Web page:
That opportunity cost is what keeps many people from building wealth through strategic Energy Advantage investments.
Advantages of Hydroelectric Energy
While I’ve expounded upon the many disadvantages of hydroelectric energy, there are also several reasons to praise this type of power. Let’s look at some of the ways in which building hydropower plants can prove beneficial.
1. Use of a Renewable Energy Source
Water is a renewable energy source. We can continue tapping it for years and years to come as evaporation and precipitation occur.
This doesn’t mean that there’s always an abundance of water. During times of drought, as described above, water becomes scarce, especially when it comes to fresh water. Additionally, you can’t build a reservoir on every river. Each reservoir has specific requirements that must be met.
2. Reducing Air Pollution and Water Pollution
It’s true that pollution occurs during the construction of hydropower plants. That falls under the disadvantages of hydroelectric energy. However, once the system is up and running, it’s a green source of energy.
By contrast, coal produces a ton of air and water pollution that threatens people, animals, and plant life. Workers who have dug for coal over the centuries have suffered from serious respiratory disease, and the ongoing pollution can impact civilizations for miles around.
Using clean water to generate electricity has the power to reduce air and water pollution overall and to make the world a healthier place to live. That’s part of the reason many investors are putting their money behind this type of project.
3. Relying on Consistent Conductivity
As you probably remember from your high school science class, conductivity is essential when it comes to delivering energy to homes and businesses. When the energy source itself varies on conductivity, the power becomes less reliable.
Hydropower is generally very reliable, which makes it a good source of energy. Turbines and other infrastructure can control its flow rate and other factors to make it as consistent as possible.
4. Safety for Humans and the Environment
Fuel, such as fossil fuels and coal, are not considered clean forms of energy. They’re frequently dangerous to humans, which makes them a less desirable energy source.
A power plant that explodes can cause widespread property damage as well as loss of life. Hydropower plants don’t have those same risks.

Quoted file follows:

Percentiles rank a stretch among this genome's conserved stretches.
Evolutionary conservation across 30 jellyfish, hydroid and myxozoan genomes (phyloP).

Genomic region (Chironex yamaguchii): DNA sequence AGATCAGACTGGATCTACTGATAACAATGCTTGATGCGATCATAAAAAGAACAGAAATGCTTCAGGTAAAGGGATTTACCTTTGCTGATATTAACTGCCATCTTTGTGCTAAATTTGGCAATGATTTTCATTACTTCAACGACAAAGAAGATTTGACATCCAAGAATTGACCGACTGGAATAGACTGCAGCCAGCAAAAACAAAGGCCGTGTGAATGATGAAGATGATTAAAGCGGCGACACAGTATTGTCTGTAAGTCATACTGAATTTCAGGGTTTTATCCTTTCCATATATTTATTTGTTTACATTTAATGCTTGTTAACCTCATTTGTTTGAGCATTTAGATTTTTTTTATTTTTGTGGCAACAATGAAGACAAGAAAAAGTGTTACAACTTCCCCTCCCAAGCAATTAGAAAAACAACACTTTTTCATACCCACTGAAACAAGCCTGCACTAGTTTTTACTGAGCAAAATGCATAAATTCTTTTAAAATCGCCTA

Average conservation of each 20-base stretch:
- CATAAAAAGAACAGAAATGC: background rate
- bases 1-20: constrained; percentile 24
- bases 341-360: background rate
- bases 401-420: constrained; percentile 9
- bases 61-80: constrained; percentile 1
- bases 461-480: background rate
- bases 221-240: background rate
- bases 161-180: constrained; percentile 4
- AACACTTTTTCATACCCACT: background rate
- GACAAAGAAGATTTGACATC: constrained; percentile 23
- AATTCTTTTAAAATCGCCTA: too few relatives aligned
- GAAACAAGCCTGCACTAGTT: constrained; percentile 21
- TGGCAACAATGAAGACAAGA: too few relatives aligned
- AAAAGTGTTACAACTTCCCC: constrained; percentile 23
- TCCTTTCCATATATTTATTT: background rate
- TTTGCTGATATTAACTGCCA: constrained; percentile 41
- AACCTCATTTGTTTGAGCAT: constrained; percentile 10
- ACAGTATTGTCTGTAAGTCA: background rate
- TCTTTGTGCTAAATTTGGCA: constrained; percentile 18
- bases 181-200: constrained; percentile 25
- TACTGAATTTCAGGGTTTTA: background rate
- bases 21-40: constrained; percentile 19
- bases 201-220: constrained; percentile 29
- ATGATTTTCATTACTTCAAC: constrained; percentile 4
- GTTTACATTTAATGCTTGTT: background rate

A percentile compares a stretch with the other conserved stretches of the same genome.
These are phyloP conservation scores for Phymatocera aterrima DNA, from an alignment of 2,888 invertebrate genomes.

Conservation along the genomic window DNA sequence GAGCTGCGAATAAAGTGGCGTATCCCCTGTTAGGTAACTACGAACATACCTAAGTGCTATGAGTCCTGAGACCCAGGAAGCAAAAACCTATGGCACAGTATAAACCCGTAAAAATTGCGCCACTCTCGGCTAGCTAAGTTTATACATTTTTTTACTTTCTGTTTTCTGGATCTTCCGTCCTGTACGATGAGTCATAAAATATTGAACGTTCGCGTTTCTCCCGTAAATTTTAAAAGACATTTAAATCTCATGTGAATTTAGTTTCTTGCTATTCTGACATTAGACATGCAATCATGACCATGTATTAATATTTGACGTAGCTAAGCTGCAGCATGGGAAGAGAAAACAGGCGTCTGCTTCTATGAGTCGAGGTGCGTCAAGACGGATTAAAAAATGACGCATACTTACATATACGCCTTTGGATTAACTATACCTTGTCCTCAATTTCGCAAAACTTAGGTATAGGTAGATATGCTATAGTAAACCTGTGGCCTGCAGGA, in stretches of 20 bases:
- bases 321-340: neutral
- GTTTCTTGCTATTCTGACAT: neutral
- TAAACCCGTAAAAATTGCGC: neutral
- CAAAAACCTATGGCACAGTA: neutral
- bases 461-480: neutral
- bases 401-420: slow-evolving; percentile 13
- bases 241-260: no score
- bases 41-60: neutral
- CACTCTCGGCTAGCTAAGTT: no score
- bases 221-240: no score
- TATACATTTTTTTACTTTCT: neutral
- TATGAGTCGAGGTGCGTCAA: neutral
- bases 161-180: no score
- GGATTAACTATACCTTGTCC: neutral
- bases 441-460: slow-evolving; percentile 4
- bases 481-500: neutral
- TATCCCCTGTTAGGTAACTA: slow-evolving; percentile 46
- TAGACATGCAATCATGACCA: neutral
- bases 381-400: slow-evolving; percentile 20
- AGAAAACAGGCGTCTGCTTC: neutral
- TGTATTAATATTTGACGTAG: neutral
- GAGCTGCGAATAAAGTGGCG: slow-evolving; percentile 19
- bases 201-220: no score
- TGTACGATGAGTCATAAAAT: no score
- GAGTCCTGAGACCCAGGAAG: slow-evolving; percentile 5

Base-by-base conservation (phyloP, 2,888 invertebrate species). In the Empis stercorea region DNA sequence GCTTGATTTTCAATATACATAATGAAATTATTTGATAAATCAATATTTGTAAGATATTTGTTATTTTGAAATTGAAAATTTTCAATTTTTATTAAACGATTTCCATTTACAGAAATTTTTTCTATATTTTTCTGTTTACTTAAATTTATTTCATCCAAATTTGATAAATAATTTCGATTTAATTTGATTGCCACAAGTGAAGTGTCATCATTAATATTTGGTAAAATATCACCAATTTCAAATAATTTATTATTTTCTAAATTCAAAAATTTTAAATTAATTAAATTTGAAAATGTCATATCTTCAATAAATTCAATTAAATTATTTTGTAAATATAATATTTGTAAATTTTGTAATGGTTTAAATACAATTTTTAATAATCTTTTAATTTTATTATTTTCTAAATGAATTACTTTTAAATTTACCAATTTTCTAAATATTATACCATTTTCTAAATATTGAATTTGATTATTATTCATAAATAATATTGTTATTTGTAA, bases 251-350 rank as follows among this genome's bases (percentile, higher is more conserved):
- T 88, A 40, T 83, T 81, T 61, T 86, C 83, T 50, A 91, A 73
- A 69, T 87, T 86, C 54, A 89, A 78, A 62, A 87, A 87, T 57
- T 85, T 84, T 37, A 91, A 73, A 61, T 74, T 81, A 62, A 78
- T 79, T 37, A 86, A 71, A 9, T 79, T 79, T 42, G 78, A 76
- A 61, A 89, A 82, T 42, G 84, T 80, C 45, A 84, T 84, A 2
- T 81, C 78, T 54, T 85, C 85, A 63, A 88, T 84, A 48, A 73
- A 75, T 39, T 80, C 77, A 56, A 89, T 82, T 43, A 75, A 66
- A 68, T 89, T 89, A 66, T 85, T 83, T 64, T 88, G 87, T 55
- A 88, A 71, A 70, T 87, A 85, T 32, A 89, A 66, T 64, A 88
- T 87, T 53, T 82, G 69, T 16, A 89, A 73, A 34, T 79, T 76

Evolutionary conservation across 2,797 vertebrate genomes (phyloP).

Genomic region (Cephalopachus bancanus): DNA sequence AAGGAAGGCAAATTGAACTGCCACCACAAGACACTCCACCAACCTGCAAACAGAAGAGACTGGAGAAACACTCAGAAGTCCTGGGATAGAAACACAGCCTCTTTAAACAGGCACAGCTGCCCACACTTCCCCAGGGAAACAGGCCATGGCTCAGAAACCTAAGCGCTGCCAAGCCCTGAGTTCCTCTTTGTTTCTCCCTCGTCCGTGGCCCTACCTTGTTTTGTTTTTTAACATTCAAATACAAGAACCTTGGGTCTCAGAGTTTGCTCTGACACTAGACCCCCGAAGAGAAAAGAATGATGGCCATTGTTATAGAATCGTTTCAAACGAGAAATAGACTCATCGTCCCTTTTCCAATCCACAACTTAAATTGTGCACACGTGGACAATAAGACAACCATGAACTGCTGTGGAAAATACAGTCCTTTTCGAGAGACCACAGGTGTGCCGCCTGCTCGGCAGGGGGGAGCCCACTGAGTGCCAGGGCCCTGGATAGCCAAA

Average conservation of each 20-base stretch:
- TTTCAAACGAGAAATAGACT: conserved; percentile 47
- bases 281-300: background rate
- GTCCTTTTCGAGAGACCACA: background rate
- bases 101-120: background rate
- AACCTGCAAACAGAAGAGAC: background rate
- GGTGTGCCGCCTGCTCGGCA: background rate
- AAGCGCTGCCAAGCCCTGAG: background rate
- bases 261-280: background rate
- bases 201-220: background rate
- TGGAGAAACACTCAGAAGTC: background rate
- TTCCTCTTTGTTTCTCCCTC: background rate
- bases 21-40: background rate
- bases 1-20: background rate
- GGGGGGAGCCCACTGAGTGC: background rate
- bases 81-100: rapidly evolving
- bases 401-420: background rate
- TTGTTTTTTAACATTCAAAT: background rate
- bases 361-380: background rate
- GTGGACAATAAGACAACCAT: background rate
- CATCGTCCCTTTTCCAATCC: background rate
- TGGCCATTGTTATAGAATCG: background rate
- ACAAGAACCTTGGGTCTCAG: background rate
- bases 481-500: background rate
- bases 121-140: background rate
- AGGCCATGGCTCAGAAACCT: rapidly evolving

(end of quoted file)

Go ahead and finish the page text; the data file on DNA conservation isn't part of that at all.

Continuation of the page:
There are a few risks for human beings when it comes to reservoirs. For instance, when they’re not properly constructed, dams can break and flood nearby homes and businesses. We’ve seen that happen during hurricanes and other natural disasters.
On the whole, however, water power is far safer to create than power from fossil fuels and coal.
What Does This Mean for Energy Advantage Investors?
If you subscribe to Energy Advantage, you know that I’m always looking for new energy sources and predicting how they’ll impact stocks and other securities. Regardless of the advantages and disadvantages of hydroelectric energy, we still need to consider it as a potential solution to an ongoing problem.
Energy rates have not been stable at any time, which makes them a constant source of frustration for consumers. Additionally, we need to consider solar power as a potentially reasonable solution for energy shortages across the world.
When we look for alternatives to existing processes, we can improve quality of life as well as find new companies in which to invest. Buying stocks in companies that are heavily involved in alternative energy sources can become an excellent way to diversify your portfolio.
When I set out to create Energy Advantage, I wanted to help people understand not just which stocks I pick, but why I pick them. Digging deep into subjects related to energy, from hydropower to solar power and everything in between, allows me to better predict how specific stocks will move in the future.
You might not want to do all that research into topics like the advantages and disadvantages of hydroelectric power. I don’t blame you.
You can learn from me instead by subscribing to my publications. I teach investors like you about the best ways to approach energy investing, oil investing, and more. You can skip the research — or, at least, most of it — and still benefit from the best stock plays available each and every day.